NORTH KOREA MAKES UNIFORMS FOR RUSSIAN SOLDIERS IN UKRAINE, VIOLATING UN SANCTIONS
On 8 November, Eurasia Review reported that North Korean factories are producing uniforms for Russian soldiers – in violation of UN sanctions. At least 3 factories in Pyongyang, and more in other parts of the country, are bringing in foreign currency for the cash-strapped government by making winter uniforms, underwear, and footwear for Russian soldiers in Ukraine using Russian raw materials, sources said.
FATE OF SEIZED TANKER PURSUED BY NIGERIA RAISES INDUSTRY LEGAL AND SECURITY CONCERNS
On 8 November, Lloyds List reported that claims that the decision by Equatorial Guinea to force the return of an arrested tanker to Nigeria amounts to ‘unlawful rendition’. In August, Equatorial Guinea detained an oil tanker, the Marshall Islands-flagged 300,000 dwt VLCC Heroic Idun, capable of carrying 2 million barrels after it attempted to load in Nigeria without proper paperwork. The Nigerian Navy said that the ship was attempting to load oil at the Akpo SBM without due clearance from state oil company NNPC, and that it “resisted arrest” when ordered to stop. It is said that the case raises serious concerns across the tanker sector regarding the Nigerian Navy’s treatment of crew and apparent disregard of international law.
AUSTRALIA: ‘INDUSTRIAL SCALE’ VISA SCAMS CREATING UNDERCLASS OF WORKERS OPEN TO EXPLOITATION
On 8 November, the Sydney Morning Herald reported that suspected visa scams have brought up to 100,000 workers into Australia using false claims that have choked the system, fuelling fears about illicit labour as the government launches a sweeping review of the migration regime.
MACAU: FORMER SUNCITY EMPLOYEES TESTIFY ON CROSS-BORDER CAPITAL TRANSFER
On 4 November, Asia Gaming Brief reported that 2 former employees of former Macau junket business Suncity have testified on how they were able to evade tight cross-border capital controls between Macau and mainland China. It is said that the arrangements facilitated such exchanges for mainland gamblers using a dedicated list of individuals who both held cash accounts in Suncity and bank accounts on the mainland.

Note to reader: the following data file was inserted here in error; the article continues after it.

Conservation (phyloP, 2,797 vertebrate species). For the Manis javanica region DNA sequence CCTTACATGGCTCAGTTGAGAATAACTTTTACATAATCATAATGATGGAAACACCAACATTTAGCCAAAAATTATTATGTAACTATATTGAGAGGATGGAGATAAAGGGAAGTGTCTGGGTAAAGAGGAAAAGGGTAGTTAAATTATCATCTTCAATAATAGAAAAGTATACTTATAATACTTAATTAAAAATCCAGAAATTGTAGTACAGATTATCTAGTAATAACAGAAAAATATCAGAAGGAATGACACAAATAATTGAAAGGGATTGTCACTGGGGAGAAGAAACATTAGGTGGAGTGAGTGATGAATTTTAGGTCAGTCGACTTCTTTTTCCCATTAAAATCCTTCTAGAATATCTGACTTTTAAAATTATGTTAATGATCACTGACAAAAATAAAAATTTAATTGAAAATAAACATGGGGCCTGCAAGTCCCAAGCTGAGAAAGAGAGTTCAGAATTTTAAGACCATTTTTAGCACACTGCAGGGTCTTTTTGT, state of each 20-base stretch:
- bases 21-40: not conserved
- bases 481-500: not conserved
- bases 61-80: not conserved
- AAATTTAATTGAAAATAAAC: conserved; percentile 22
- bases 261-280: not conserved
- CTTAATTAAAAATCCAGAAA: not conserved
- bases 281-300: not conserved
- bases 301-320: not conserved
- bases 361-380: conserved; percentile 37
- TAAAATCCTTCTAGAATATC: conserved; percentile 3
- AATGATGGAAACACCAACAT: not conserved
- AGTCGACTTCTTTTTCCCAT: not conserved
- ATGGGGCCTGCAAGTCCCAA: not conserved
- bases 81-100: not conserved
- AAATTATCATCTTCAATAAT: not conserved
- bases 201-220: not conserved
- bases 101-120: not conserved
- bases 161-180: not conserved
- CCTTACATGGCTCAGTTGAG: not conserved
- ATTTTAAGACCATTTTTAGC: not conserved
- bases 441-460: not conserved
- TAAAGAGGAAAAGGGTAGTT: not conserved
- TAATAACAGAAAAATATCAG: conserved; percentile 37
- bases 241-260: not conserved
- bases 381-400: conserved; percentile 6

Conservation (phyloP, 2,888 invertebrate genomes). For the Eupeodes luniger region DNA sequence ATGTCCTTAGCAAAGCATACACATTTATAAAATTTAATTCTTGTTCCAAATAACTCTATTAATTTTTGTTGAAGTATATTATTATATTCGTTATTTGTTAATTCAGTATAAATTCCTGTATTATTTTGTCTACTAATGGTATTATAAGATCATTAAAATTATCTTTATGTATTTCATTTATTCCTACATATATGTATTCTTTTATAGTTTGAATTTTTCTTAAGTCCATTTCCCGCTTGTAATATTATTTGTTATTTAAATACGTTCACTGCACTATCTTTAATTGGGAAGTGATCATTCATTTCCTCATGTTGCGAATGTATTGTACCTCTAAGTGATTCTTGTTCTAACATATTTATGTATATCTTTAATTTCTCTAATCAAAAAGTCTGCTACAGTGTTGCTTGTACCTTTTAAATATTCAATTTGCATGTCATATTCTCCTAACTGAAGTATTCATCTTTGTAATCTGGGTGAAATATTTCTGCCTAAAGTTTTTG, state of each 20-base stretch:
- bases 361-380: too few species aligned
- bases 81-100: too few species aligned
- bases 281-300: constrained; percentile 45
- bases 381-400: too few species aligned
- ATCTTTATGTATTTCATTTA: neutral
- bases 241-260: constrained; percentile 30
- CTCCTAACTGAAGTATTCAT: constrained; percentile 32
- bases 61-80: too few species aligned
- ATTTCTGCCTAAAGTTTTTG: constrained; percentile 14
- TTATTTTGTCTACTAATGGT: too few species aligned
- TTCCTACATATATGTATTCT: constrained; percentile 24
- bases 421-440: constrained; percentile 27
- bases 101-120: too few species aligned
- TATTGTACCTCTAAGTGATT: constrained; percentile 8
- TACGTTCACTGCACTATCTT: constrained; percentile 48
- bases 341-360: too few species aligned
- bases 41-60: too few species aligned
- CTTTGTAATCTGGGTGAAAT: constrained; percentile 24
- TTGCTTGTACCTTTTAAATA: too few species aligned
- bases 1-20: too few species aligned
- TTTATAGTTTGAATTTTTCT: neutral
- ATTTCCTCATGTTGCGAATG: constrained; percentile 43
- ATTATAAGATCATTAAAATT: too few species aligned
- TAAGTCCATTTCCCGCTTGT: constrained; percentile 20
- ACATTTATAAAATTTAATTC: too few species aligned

WHY BELGIUM IS NOW THE COCAINE CAPITAL OF EUROPE
A 15-minute video report from The Economist says that, with record seizures of cocaine at Belgian ports, the country has become Europe’s cocaine-trafficking capital. As the flow of drugs increases, local authorities are struggling with corruption and violence.
CORRUPTION IN GOLD MINING AND RECYCLING
On 7 November, the Basel Institute on Governance published a summary of remarks at its Gold Day II meeting on corruption risks in gold supply chains. Among other things, it is said that, in numerous countries, corruption is used to avoid effective environmental impact assessments, to issue fake export permits and certifications and to ward off inspections. When wrongdoing is uncovered, corruption helps to stymie law enforcement efforts. It is said that recycled gold is no less a risk.
EUROJUST ENABLES HEARING IN JUDICIAL INVESTIGATION OF QATAR-BASED OWNER OF MÁLAGA FOOTBALL CLUB
On 7 November, a news release from Eurojust advised that it has enabled the formal hearing of the Qatar-based owner of the professional football club Málaga CF and 3 of his sons, as part of a Spanish judicial investigation.It is said that the investigation isbased on suspicions of malfeasance, misappropriation and money laundering. Direct approaches by the Spanish investigative judge on the case towards the authorities in Qatar yielded no results and a hearing of the club owner was impossible.
GHANA: FORMER CEO OF BEIGE BANK CHARGED WITH MONEY LAUNDERING AND THEFT
On 6 November, Ghana Business News reported that a former CEOof Beige Bank Limited, has been charged with 44 counts of money laundering, fraudulent breach of trust and stealing depositors’ money. The Bank’s licence was revoked in August 2018.
DENMARK: DANSKE BANK’S EX-CEO ACQUITTED IN $325 MILLION CIVIL CASE OVER MONEY LAUNDERING
On 8 November, Bloomberg BNN reported that Danske Bank A/S’s former CEO, Thomas Borgen, has been acquitted in a civil case where shareholders had sought $325 million related to his role in the Danish lender’s money laundering scandal.
CLEAN ENERGY: TACKLING CORRUPTION IN THE TRANSITION TO NET ZERO
On 8 November, a Commentary from RUSI says that the transition to net zero risks being undermined by a lack of understanding of the risks of corruption in the renewable energy sector. As COP27 gets underway, the question remains: how can the G20 tackle the forthcoming challenges?
SINGAPORE: JP MORGAN VINDICATED IN TRADE FINANCE SANCTIONS LAWSUIT
On 7 November, the Global Trade Review reported that Singapore’s High Court has sided with JP Morgan after the bank was sued for refusing to pay a coal trader under a letter of credit (LC) because it believed doing so would have violated US sanctions laws.
US BIS ISSUES “CHARGING LETTER” AGAINST ELECTRONICS TRADING COMPANY AND ITS OWNER FOR VIOLATING US EXPORT CONTROLS
On 8 November, KPMG reported that the Bureau of Industry and Security (BIS) of the Department of Commerce had issued an administrative charging letter against an electronics trading company and its owner – Mohammad Alhamra and his company WEBS Electronics Trading Company LLC – alleging violations of the Export Administration Regulations (EAR) related to exports of US telecommunications equipment and related commodities to Syria and Iran.